The key work that has overturned the consensus came from the Ph.D. study of Kerry Muhlestein, now a professor here at BYU. This work led to a scholarly book: Violence in the Service of Order: The Religious Framework for Sanctioned Killing in Ancient Egypt  (Oxford: Archaeopress, 2011), which is available at Amazon, distributed by BAR Publishing, provided at Academia.edu, or can be directly downloaded for free online. It's a thorough and fascinating book that fills a gaping weakness in our understanding of ancient Egypt and also shows that ritual sacrifice of a religious rebel like Abraham, an opponent of idol worship, would, in the time of Abraham and in a place under Egyptian control, be highly plausible. A more recent scholarly publication on this topic is his “Sacred Violence: When Ancient Egyptian Punishment was Dressed in Ritual Trappings,” Near Eastern Archaeology, 78/4 (2015): 229-235, where he finds that from the Old Kingdom through the Libyan era of ancient Egypt, “disturbing either the divine or funerary cult is the most likely crime to elicit ritual slaying as punishment.” Also see his paper,  "Royal Executions: Evidence Bearing on the Subject of Sanctioned Killing in the Middle Kingdom," in The Journal of the Economic and Social History of the Orient, 51/2 (2008): 181-208.specifically on the Middle Kingdom, especially relevant for the Book of Abraham.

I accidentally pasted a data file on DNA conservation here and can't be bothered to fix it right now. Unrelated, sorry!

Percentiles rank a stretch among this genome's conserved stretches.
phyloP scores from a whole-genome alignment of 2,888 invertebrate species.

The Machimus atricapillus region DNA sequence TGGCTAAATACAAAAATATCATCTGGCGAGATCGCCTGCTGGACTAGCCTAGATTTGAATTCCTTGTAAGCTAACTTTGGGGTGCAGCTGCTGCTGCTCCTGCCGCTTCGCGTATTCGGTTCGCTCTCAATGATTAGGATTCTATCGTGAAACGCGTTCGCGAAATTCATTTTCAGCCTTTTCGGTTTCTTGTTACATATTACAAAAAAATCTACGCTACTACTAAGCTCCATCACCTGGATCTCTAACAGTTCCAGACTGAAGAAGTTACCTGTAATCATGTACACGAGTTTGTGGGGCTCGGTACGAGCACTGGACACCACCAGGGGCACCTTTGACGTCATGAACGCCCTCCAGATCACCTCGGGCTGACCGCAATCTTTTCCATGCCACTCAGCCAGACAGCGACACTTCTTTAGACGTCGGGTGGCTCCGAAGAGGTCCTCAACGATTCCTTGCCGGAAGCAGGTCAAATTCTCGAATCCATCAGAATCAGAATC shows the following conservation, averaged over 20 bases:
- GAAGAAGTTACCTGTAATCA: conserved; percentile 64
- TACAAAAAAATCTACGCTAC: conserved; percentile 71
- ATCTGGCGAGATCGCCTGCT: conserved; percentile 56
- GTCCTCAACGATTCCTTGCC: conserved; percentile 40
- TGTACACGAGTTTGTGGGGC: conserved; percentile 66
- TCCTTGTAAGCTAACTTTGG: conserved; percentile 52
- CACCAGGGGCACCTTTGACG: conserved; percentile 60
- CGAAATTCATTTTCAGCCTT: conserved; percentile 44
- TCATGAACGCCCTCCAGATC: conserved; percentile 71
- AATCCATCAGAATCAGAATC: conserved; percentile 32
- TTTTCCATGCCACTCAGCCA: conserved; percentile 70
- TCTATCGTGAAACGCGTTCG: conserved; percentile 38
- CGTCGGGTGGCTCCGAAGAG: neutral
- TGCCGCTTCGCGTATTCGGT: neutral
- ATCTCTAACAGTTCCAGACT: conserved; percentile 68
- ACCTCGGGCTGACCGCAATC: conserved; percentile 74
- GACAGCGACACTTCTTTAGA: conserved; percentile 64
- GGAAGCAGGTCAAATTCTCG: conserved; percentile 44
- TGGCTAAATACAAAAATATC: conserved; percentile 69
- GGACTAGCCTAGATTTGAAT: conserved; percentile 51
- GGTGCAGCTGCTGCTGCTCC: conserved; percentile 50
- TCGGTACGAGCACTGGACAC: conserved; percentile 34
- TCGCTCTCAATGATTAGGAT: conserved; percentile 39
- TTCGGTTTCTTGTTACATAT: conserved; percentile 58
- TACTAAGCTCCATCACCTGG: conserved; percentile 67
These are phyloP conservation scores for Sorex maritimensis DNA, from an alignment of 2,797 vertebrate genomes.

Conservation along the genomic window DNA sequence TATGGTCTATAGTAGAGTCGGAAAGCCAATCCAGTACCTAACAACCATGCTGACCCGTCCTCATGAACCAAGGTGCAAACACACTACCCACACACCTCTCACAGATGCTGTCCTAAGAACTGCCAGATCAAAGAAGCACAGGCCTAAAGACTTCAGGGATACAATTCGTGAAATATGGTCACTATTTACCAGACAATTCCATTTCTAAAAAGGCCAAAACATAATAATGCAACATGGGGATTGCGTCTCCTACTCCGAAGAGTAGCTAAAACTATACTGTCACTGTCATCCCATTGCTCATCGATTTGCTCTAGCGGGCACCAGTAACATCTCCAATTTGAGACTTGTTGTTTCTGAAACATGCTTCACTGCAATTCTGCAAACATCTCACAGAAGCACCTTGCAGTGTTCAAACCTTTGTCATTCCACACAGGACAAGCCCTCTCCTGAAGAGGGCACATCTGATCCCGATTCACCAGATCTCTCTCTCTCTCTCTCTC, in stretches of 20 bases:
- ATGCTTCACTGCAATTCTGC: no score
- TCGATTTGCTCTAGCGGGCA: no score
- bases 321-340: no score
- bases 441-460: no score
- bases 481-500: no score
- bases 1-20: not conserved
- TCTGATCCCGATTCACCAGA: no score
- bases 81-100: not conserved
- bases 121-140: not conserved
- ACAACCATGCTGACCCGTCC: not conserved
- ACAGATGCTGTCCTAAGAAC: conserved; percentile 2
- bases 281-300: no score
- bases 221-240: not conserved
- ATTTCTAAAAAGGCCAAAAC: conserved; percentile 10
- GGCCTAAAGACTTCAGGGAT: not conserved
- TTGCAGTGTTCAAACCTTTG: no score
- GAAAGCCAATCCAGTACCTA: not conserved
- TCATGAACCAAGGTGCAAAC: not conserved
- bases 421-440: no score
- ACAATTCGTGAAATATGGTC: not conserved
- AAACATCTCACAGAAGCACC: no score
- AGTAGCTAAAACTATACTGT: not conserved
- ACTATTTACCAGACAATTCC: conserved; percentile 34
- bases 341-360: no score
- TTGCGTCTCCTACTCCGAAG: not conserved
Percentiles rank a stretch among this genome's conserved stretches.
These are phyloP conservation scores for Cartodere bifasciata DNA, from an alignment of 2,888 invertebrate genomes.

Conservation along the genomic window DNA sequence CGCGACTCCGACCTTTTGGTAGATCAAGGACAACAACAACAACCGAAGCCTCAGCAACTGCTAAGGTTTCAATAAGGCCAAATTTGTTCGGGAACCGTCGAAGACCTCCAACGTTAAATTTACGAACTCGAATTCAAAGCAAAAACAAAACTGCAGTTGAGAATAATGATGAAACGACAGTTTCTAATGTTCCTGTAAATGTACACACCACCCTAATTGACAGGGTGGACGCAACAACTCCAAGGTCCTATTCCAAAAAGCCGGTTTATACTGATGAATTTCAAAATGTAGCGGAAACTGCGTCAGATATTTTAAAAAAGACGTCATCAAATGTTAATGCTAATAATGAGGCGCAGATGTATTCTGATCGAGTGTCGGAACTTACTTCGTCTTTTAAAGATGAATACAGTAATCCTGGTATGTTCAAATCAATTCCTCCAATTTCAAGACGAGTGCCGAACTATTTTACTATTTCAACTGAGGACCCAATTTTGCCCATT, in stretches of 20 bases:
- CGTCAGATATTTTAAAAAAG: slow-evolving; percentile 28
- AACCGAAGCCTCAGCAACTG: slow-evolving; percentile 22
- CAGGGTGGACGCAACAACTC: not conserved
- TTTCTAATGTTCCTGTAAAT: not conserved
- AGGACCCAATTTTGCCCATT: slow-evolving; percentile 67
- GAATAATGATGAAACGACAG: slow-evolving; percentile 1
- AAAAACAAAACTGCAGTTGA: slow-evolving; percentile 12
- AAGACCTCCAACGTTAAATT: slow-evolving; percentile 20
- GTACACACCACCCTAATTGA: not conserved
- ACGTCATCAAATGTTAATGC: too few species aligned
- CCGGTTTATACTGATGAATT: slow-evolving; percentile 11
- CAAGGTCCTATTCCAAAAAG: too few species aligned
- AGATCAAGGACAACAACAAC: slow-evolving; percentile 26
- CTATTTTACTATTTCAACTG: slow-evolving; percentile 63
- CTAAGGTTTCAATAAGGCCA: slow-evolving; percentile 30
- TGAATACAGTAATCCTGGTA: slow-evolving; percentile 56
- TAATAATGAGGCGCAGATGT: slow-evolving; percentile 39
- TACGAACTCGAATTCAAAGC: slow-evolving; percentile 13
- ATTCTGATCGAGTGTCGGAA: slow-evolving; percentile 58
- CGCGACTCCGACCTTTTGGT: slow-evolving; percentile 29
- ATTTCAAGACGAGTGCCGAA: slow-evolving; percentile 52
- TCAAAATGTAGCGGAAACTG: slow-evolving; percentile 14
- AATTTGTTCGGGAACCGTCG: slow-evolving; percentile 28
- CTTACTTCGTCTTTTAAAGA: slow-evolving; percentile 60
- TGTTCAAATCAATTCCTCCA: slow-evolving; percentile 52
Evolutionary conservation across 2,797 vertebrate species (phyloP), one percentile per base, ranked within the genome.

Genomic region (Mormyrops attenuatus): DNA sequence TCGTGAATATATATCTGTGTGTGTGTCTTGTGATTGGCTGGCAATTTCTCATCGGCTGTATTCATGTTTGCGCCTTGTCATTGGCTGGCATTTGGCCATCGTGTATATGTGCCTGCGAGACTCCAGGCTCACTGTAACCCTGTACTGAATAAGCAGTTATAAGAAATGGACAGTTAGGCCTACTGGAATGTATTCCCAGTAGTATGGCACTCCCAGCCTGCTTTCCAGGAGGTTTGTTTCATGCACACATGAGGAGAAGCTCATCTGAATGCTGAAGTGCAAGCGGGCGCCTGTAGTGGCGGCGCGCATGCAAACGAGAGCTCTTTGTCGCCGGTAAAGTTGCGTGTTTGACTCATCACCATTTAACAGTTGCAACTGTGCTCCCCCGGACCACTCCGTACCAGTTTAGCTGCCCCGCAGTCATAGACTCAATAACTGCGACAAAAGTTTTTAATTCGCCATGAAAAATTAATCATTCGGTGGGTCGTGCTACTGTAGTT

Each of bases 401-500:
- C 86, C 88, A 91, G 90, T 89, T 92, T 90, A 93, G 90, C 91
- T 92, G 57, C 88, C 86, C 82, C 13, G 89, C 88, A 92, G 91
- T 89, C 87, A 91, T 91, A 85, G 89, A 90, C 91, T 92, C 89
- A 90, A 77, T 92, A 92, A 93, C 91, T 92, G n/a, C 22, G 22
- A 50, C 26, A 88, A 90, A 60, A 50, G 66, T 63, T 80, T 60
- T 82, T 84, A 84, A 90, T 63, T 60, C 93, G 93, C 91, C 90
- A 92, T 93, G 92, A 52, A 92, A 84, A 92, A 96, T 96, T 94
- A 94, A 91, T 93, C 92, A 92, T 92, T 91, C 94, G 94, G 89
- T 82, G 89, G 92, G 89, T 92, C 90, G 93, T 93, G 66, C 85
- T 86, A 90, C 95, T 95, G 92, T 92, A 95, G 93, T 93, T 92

It turns out that there are numerous details in the Book of Abraham that are suggestive of ancient, mot modern origins. While some things Joseph says about, say, the Facsimiles, are puzzling to us, some are simply bulls-eyes such as properly identifying the four upside-down figures on Facs. 2, labeled as figure #6, as the "four quarters of the earth," an entirely appropriate description of the four sons of Horus who take messages to the four quarters of the earth and who each represent a cardinal direction. There are many other strengths to consider in the statements Joseph makes about the facsimiles. Some of these strengths were once glaring weaknesses. For example, one can ask why the Egyptians would care about Abraham, a Hebrew foreigner, and claim that the Egyptians don't have ancient texts dealing with him. But now we know of multiple examples of Egyptian documents  that involved Abraham in some way (including from the time and place where Joseph Smith's collection of scrolls came from, the region of Thebes around 200 B.C.), and in ways that are consistent with some aspect of the Book of Abraham. See John Gee, "Research and Perspectives: Abraham in Ancient Egyptian Texts," Ensign, July 1992 and Kerry Muhlestein's above-mentioned “Egyptian Papyri and the Book of Abraham: A Faithful, Egyptological Point of View.